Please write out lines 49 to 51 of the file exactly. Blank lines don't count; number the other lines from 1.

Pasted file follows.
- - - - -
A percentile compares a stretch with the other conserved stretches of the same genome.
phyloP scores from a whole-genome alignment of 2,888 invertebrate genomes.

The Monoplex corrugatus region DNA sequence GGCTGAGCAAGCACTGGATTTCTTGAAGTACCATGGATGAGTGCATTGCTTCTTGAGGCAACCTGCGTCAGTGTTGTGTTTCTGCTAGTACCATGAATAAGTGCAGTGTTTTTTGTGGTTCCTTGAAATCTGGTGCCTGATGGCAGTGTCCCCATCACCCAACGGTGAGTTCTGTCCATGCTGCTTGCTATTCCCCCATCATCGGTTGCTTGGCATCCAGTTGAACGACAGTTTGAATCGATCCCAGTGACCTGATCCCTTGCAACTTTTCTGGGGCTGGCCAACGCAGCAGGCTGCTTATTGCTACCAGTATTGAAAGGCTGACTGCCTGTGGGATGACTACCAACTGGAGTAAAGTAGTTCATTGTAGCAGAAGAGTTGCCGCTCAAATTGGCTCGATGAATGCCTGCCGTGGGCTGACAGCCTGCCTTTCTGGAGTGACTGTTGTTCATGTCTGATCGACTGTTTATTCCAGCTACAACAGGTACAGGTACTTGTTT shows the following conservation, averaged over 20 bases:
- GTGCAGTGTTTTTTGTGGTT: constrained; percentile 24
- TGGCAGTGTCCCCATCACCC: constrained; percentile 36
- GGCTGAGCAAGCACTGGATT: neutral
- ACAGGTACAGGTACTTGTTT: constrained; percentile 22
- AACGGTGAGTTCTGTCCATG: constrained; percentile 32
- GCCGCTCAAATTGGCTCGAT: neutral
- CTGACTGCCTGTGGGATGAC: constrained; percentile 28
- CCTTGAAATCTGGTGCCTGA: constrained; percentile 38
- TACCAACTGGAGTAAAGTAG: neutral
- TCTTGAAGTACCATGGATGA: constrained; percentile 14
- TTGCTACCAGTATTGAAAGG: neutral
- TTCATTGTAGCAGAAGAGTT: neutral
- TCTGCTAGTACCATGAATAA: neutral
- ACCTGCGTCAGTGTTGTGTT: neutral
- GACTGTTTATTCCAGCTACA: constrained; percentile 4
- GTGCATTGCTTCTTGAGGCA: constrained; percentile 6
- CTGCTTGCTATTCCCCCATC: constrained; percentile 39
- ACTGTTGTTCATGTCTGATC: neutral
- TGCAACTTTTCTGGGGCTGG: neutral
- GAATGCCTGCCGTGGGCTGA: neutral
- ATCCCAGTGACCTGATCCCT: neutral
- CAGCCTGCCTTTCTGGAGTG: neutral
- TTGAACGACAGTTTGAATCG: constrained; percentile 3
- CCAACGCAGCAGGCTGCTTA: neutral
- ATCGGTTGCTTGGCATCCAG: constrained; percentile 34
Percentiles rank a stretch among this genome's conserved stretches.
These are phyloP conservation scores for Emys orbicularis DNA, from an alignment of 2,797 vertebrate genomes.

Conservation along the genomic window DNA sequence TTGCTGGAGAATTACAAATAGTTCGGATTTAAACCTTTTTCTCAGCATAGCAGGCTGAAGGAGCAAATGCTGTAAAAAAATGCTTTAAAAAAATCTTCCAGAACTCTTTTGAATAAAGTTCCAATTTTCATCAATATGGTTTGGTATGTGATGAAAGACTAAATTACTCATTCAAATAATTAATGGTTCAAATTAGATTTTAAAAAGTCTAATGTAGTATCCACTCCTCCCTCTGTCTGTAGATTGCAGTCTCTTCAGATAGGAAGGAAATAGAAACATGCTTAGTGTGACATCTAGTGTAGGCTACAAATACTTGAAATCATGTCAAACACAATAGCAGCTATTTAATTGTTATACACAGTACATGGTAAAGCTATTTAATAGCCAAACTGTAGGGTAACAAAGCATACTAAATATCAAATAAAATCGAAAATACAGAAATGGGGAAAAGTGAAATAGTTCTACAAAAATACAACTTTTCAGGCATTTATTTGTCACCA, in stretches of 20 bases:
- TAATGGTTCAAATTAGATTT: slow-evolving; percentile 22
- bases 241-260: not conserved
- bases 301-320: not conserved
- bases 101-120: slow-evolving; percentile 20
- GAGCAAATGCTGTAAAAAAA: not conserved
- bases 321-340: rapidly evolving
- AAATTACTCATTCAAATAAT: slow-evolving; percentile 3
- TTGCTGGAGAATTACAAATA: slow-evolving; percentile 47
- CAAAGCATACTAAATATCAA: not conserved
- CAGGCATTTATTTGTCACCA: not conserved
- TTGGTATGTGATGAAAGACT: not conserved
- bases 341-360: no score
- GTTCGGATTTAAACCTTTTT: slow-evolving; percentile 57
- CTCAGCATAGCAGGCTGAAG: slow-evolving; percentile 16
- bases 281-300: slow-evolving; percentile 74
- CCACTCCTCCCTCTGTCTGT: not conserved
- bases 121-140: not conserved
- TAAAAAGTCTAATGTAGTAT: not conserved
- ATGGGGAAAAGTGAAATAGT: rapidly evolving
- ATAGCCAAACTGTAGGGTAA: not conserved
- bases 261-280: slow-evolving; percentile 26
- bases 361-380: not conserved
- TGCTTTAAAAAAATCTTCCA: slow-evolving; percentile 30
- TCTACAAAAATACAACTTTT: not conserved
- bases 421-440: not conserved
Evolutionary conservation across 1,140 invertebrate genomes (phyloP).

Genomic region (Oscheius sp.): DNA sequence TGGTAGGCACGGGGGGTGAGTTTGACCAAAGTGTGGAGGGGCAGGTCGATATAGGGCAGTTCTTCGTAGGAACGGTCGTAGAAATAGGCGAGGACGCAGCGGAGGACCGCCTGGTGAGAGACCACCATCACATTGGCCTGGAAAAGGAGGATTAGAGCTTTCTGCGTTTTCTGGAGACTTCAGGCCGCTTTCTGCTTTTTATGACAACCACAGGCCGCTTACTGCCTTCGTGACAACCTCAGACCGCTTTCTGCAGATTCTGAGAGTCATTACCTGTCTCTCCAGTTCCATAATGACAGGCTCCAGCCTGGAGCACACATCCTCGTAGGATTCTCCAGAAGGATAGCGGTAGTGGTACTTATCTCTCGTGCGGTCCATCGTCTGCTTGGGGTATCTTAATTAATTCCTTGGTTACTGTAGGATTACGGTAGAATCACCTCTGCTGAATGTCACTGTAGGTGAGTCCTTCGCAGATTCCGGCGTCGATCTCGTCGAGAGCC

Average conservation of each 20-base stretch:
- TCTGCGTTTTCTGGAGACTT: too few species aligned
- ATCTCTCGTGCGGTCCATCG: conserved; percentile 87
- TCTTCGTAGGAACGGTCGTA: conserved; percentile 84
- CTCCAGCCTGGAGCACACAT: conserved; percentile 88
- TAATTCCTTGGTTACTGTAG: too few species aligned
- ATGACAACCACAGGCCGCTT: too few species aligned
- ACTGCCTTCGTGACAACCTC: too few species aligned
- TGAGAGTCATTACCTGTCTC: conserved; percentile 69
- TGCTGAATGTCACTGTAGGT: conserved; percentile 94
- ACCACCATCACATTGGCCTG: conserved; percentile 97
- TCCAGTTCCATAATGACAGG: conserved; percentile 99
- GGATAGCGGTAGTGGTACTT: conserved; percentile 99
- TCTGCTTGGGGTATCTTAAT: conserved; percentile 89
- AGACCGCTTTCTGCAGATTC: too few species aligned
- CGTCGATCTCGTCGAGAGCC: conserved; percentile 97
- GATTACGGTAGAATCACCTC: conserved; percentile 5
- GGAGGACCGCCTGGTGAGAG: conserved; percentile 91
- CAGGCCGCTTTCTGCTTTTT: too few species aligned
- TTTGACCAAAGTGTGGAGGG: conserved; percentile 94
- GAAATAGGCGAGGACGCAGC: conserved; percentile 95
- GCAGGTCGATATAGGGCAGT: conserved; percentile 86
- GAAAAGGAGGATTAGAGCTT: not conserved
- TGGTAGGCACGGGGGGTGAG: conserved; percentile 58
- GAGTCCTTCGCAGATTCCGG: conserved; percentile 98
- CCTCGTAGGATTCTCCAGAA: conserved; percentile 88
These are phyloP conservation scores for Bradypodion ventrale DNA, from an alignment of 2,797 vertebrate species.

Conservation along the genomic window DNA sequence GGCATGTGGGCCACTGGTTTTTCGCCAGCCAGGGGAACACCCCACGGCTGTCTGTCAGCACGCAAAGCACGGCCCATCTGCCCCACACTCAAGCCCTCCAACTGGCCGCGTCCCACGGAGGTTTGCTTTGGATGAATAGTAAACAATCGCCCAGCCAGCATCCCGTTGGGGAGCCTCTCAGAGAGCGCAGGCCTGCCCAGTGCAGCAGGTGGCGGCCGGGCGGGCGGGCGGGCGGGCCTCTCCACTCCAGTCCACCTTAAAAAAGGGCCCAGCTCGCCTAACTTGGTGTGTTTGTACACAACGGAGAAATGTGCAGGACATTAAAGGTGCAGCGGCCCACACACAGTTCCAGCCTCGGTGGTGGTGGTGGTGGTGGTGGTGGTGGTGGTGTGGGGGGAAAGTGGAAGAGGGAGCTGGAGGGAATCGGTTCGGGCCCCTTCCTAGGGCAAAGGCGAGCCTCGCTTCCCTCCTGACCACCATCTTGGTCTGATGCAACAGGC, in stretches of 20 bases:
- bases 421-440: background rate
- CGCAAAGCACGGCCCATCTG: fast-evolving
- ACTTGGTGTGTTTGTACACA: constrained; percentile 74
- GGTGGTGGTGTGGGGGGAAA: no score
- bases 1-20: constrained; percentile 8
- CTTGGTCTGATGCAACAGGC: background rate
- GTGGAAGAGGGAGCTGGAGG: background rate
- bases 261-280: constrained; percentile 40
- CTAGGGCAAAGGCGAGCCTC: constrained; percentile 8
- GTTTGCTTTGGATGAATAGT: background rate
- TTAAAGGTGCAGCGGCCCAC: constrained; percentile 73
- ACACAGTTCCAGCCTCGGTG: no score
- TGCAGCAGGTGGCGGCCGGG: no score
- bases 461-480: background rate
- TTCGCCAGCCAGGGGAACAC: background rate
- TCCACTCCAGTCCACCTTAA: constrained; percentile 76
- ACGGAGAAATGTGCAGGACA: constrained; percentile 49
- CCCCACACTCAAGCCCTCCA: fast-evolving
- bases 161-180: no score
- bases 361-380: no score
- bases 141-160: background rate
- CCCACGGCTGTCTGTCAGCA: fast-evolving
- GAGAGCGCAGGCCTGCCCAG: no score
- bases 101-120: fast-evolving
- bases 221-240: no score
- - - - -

- TAAAAAGTCTAATGTAGTAT: not conserved
- ATGGGGAAAAGTGAAATAGT: rapidly evolving
- ATAGCCAAACTGTAGGGTAA: not conserved